Jason Mills

4

LGBT+ displaced persons and the global pandemic

Imagine having to be on the run from your family and having nowhere safe to run.

No place to hide, and no reprieve from the fear of violence, persecution, public shaming, and even the fear of losing your life, simply because of who you are. Imagine seeking salvation from violence through the local police or protective services, only to find them to be firmly on the side of your oppressors, further ensuring the only place to live is on the extreme margins of society.

And imagine this is your reality, simply for being who you are.

This is the situation countless members of the LGBT+ community face while trying to survive in some of the 72 countries around the world that still criminalize same-sex intimacy and/or sexual identity.

These are not far away lands or countries on the other side of the world. Take Jamaica, for example. This is a country in the Western hemisphere that still criminalizes and marginalizes homosexuality. Members of the LGBT+ community still face sexual and physical violence and imprisonment in Jamaica. Reports of mob attacks against individuals, simply for being gay, are not uncommon.

Even today, such laws persist in places like St. Kitts and Nevis, Antigua and Barbuda, Dominica, St. Lucia, St. Vincent and the Grenadines, and Barbados. They allow for up to 10 years in prison for “buggery” and “indecency.” Our neck of the woods still has a lot of work to do.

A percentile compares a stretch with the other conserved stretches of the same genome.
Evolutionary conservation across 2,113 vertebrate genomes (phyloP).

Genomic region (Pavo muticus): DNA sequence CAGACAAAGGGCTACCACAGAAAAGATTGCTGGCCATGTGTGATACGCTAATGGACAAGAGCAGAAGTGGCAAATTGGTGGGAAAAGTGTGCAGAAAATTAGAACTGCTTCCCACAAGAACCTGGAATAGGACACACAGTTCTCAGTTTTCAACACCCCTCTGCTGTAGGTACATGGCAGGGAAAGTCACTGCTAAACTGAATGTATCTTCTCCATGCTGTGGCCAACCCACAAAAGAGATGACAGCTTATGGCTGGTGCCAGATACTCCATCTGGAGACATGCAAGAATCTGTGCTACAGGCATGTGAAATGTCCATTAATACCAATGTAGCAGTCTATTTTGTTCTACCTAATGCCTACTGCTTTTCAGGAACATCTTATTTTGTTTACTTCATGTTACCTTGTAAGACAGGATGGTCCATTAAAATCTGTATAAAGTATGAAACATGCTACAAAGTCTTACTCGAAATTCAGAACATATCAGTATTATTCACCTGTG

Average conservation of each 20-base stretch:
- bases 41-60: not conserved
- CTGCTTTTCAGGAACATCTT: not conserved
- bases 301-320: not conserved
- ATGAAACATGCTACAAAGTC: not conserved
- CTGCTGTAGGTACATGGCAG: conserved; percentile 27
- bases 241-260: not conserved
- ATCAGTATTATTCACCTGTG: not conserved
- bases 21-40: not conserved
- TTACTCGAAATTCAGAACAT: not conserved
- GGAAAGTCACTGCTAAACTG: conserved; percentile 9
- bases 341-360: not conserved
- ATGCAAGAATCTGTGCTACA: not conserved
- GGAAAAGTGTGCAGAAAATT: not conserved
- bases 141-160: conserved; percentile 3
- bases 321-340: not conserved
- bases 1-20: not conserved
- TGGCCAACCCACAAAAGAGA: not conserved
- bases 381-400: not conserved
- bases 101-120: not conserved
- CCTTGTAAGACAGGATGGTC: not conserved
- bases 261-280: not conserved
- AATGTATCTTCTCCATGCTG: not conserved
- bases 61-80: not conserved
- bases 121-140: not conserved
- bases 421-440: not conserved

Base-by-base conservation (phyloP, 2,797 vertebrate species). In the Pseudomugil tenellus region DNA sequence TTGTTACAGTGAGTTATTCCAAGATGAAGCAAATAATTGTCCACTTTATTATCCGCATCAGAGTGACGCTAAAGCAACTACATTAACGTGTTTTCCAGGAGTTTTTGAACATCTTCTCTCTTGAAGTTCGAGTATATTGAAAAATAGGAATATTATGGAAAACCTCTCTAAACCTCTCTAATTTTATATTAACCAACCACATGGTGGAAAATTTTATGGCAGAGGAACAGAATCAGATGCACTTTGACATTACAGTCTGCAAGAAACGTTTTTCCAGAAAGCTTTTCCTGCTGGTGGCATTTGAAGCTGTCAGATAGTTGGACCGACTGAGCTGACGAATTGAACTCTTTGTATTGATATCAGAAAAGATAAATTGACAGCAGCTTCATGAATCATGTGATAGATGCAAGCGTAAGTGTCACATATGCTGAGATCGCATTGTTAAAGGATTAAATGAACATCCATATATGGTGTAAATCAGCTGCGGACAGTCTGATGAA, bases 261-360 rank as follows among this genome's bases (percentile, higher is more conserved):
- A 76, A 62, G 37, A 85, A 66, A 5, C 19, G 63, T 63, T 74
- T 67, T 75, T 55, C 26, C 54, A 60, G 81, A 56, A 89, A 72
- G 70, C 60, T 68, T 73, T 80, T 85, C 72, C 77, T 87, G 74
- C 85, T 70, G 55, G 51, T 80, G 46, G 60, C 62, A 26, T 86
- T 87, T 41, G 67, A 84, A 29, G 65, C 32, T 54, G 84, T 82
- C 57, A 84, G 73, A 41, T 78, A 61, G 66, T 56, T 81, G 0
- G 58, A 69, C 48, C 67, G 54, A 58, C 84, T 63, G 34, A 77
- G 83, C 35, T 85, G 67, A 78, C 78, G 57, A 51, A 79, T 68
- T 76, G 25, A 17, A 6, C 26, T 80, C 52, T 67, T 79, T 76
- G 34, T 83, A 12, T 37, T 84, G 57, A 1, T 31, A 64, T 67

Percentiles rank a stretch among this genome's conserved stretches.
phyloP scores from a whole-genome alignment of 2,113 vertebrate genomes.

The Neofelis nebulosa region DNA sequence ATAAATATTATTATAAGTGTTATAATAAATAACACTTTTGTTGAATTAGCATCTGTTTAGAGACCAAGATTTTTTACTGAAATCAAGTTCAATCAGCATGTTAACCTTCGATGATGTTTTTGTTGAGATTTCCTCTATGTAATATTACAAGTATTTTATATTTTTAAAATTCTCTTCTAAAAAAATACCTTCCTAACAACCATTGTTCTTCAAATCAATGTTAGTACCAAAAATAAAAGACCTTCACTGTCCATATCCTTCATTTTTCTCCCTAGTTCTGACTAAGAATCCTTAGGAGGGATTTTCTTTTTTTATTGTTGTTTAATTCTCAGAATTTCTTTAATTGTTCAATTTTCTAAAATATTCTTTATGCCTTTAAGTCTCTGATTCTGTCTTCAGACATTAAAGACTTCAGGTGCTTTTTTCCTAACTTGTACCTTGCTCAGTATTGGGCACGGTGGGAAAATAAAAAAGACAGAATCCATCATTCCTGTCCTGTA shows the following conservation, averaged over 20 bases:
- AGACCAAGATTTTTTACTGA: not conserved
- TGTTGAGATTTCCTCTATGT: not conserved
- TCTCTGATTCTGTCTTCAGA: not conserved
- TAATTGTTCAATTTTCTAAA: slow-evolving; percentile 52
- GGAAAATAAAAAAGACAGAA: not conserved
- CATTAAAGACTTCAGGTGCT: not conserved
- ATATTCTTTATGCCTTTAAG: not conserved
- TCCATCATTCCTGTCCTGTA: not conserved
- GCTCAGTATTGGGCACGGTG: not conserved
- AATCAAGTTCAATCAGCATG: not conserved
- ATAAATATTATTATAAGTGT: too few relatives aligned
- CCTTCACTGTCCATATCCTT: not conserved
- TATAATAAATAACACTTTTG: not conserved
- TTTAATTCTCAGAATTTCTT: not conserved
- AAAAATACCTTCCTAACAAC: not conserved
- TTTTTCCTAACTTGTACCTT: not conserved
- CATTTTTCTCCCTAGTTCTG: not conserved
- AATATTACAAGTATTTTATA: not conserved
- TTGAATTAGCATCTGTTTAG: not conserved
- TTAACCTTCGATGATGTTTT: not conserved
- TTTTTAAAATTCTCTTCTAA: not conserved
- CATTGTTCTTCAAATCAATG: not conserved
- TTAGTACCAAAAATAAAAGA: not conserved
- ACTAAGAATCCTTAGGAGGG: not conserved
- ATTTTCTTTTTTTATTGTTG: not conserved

More than ever, effects of people not being able to flee persecution due to the pandemic have come to the forefront.

Recently, one of our main community partners in Toronto, Rainbow Railroad has highlighted the effects that COVID-19 on those fleeing violence around the world, as well as new challenges they face with lockdowns and border closings.

Many repressive state authorities in some of these 72 countries are using this time during the pandemic to target LGBT+ folks seeking out an dignified existence. Many are already forced into camps or the sex trade once they flee their homes and cities. They find it ever harder to escape.

COVID-19 has enabled new forms of repression by some local authorities forcing LGBT+ folks into especially egregious circumstances.

UGANDA: “Under the guise of lockdown restrictions, authorities raided an LGBTQI shelter and arrested 23 people on March 29. We know for certain they were arrested under false pretenses, and they are still being detained.” – Rainbow Railroad

A recent report by ABC News highlighted the detaining of LGBT+ individuals during the pandemic.

As Rainbow Road highlights, there is a network of organizations and people around the world providing these reports and acting to assist in the efforts of finding salvation.

Rainbow Foundation of Hope remains committed to fundraising, bringing awareness to these issues, and supporting organizations that assist LGBT+ asylum seekers and refugees fleeing violence and persecution.

To donate, please visit us here.

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